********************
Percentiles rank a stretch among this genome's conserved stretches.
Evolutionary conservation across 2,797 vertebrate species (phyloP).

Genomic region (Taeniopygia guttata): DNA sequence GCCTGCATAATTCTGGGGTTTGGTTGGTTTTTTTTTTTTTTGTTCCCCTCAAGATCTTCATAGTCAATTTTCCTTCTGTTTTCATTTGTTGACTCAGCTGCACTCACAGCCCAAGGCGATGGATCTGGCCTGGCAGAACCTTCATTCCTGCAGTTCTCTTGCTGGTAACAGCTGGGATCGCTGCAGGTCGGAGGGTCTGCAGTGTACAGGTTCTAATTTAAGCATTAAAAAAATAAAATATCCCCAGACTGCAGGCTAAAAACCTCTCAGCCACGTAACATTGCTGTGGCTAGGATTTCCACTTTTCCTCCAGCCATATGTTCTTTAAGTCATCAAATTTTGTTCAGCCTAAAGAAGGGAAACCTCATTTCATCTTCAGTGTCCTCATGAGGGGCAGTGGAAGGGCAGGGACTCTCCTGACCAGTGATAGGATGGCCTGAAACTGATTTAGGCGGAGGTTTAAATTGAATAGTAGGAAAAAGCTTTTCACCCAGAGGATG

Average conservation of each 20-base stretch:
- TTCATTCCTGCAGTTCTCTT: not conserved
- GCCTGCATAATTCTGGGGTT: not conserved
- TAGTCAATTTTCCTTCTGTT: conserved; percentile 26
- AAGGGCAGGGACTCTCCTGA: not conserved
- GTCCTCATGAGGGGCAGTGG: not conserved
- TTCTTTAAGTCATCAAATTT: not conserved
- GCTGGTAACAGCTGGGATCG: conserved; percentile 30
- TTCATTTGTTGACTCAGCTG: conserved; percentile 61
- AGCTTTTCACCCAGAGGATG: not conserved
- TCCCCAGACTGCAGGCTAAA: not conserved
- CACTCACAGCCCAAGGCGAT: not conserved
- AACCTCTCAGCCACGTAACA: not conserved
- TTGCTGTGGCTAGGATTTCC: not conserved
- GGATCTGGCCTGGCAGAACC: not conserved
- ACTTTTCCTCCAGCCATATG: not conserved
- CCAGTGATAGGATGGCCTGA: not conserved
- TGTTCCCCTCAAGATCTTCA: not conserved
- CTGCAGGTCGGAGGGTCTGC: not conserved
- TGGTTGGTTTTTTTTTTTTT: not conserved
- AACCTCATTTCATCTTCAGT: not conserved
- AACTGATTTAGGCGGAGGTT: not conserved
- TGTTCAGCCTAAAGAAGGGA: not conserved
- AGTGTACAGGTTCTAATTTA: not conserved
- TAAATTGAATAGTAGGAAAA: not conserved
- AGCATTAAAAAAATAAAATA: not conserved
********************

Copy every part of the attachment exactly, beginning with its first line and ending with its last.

Percentiles rank a stretch among this genome's conserved stretches.
Evolutionary conservation across 2,797 vertebrate species (phyloP).

Genomic region (Taeniopygia guttata): DNA sequence GCCTGCATAATTCTGGGGTTTGGTTGGTTTTTTTTTTTTTTGTTCCCCTCAAGATCTTCATAGTCAATTTTCCTTCTGTTTTCATTTGTTGACTCAGCTGCACTCACAGCCCAAGGCGATGGATCTGGCCTGGCAGAACCTTCATTCCTGCAGTTCTCTTGCTGGTAACAGCTGGGATCGCTGCAGGTCGGAGGGTCTGCAGTGTACAGGTTCTAATTTAAGCATTAAAAAAATAAAATATCCCCAGACTGCAGGCTAAAAACCTCTCAGCCACGTAACATTGCTGTGGCTAGGATTTCCACTTTTCCTCCAGCCATATGTTCTTTAAGTCATCAAATTTTGTTCAGCCTAAAGAAGGGAAACCTCATTTCATCTTCAGTGTCCTCATGAGGGGCAGTGGAAGGGCAGGGACTCTCCTGACCAGTGATAGGATGGCCTGAAACTGATTTAGGCGGAGGTTTAAATTGAATAGTAGGAAAAAGCTTTTCACCCAGAGGATG

Average conservation of each 20-base stretch:
- TTCATTCCTGCAGTTCTCTT: not conserved
- GCCTGCATAATTCTGGGGTT: not conserved
- TAGTCAATTTTCCTTCTGTT: conserved; percentile 26
- AAGGGCAGGGACTCTCCTGA: not conserved
- GTCCTCATGAGGGGCAGTGG: not conserved
- TTCTTTAAGTCATCAAATTT: not conserved
- GCTGGTAACAGCTGGGATCG: conserved; percentile 30
- TTCATTTGTTGACTCAGCTG: conserved; percentile 61
- AGCTTTTCACCCAGAGGATG: not conserved
- TCCCCAGACTGCAGGCTAAA: not conserved
- CACTCACAGCCCAAGGCGAT: not conserved
- AACCTCTCAGCCACGTAACA: not conserved
- TTGCTGTGGCTAGGATTTCC: not conserved
- GGATCTGGCCTGGCAGAACC: not conserved
- ACTTTTCCTCCAGCCATATG: not conserved
- CCAGTGATAGGATGGCCTGA: not conserved
- TGTTCCCCTCAAGATCTTCA: not conserved
- CTGCAGGTCGGAGGGTCTGC: not conserved
- TGGTTGGTTTTTTTTTTTTT: not conserved
- AACCTCATTTCATCTTCAGT: not conserved
- AACTGATTTAGGCGGAGGTT: not conserved
- TGTTCAGCCTAAAGAAGGGA: not conserved
- AGTGTACAGGTTCTAATTTA: not conserved
- TAAATTGAATAGTAGGAAAA: not conserved
- AGCATTAAAAAAATAAAATA: not conserved